Skip to main content
Cancer Services

This site is best viewed with a modern browser. You appear to be using an old version of Internet Explorer.

Side effects

The side effects of radiotherapy usually peak up to two weeks after treatment has finished.

The effects of radiotherapy continue developing, and it may take a further couple of weeks to several months for you to feel normal, depending on the area of the body that has been treated.

The timing of the follow-up appointment is important, to allow the doctor to assess the effectiveness of the radiotherapy, and to guide you with regards to the ongoing side effects.

Skin care

Continue with your skin care for two to three weeks or until your skin has healed. When your skin is no longer red, inflamed or sore you may return to using your usual products.

However, the skin in the area you had treated will remain dry and sensitive to UV rays, and therefore exposure to the sun should be avoided by covering the treated area or using a high factor sun cream or sun block once your skin has completely healed. You may need to moisturise your skin more often.

Tiredness and emotion

Tiredness might continue after your treatment has finished. Continue to allow yourself extra time to rest, perhaps by taking a nap or going to bed earlier than normal.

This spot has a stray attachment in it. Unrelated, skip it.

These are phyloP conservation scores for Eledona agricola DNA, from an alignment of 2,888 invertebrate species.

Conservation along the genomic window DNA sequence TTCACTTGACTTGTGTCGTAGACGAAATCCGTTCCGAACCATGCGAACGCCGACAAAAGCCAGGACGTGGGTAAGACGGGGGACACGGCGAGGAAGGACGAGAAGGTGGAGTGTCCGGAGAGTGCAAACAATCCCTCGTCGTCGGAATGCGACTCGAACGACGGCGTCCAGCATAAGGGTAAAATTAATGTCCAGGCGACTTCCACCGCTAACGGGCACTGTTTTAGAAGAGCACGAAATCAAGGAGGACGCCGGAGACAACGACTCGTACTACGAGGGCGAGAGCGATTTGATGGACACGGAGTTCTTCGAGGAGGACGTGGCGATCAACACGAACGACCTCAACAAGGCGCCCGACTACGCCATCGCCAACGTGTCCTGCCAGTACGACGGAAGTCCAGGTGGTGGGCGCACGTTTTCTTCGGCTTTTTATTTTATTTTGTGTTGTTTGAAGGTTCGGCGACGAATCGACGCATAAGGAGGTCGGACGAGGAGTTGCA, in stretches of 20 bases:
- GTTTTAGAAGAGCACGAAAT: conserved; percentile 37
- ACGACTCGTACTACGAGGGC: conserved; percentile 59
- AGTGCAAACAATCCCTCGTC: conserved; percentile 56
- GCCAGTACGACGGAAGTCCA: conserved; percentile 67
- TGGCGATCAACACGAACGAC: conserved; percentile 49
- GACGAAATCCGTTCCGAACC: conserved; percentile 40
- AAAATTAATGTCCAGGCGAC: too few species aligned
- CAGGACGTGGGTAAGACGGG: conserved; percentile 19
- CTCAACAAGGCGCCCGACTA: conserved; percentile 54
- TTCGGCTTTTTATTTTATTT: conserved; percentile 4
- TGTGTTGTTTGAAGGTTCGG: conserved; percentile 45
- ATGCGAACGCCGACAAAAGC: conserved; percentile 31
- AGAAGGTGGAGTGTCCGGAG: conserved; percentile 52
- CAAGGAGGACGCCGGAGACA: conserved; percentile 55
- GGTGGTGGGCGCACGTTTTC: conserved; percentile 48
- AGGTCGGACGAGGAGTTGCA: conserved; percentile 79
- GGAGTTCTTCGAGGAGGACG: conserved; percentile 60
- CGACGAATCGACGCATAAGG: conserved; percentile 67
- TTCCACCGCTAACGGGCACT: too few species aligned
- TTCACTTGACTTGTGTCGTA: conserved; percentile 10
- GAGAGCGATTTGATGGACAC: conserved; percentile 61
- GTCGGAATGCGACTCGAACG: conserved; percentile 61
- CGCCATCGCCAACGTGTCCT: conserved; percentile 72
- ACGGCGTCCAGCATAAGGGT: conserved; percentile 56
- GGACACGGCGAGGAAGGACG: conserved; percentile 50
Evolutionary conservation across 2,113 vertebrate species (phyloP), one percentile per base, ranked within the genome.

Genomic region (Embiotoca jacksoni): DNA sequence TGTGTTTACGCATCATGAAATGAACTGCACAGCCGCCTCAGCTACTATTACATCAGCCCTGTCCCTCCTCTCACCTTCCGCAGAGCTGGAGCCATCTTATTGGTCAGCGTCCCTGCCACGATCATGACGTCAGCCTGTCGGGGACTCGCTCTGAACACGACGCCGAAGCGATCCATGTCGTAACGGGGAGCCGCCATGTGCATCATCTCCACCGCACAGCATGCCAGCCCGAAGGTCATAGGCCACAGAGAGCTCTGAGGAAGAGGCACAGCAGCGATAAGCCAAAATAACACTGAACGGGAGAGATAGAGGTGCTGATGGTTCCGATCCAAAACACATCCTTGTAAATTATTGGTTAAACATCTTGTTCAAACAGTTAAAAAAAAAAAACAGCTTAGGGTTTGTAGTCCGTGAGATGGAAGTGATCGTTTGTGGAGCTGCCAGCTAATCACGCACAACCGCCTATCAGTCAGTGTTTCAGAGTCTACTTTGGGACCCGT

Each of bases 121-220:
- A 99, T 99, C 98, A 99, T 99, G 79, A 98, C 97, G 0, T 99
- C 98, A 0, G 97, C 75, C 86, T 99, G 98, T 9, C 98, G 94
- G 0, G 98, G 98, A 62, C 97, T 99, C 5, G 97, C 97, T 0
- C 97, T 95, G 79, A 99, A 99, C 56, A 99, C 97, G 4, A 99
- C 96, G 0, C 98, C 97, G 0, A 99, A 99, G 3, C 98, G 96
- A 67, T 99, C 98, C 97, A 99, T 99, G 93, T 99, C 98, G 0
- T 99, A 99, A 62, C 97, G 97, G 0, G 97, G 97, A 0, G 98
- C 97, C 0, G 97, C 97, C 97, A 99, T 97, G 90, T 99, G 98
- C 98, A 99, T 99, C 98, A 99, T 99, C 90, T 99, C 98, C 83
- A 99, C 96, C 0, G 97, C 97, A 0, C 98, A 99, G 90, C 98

Many people are relieved that their treatment is over, but it can be an emotional time. You may feel anxious and uncertain before your appointment with the oncologist, or you may be keen to return to your normal routines and find that the ongoing tiredness and feelings are holding you back. This is natural and it is important to give yourself time to adjust - recovery time is individual.

Support may be available from family and friends. It might help you to resume some hobbies and social activities you enjoy - gentle exercise can boost your mood.

Both you and those around you can find advice and support from the local Maggie's Centre and the organisations listed on our Further support page.

They will have information on local support groups, counselling services and complimentary therapies. Your family doctor may also be a source of support and advice regarding the impact of your experience on your emotions and relationships (including sexual relationships) and may refer you to local counselling services.


It is important to continue to maintain a healthy diet and drink plenty of fluids. You may have found that your eating habits have changed, so continue to have small snacks throughout the day rather than big meals if you need to. If you continue having problems with eating, discuss these with your GP or nurse practitioner, who can arrange for you to see a dietitian if necessary.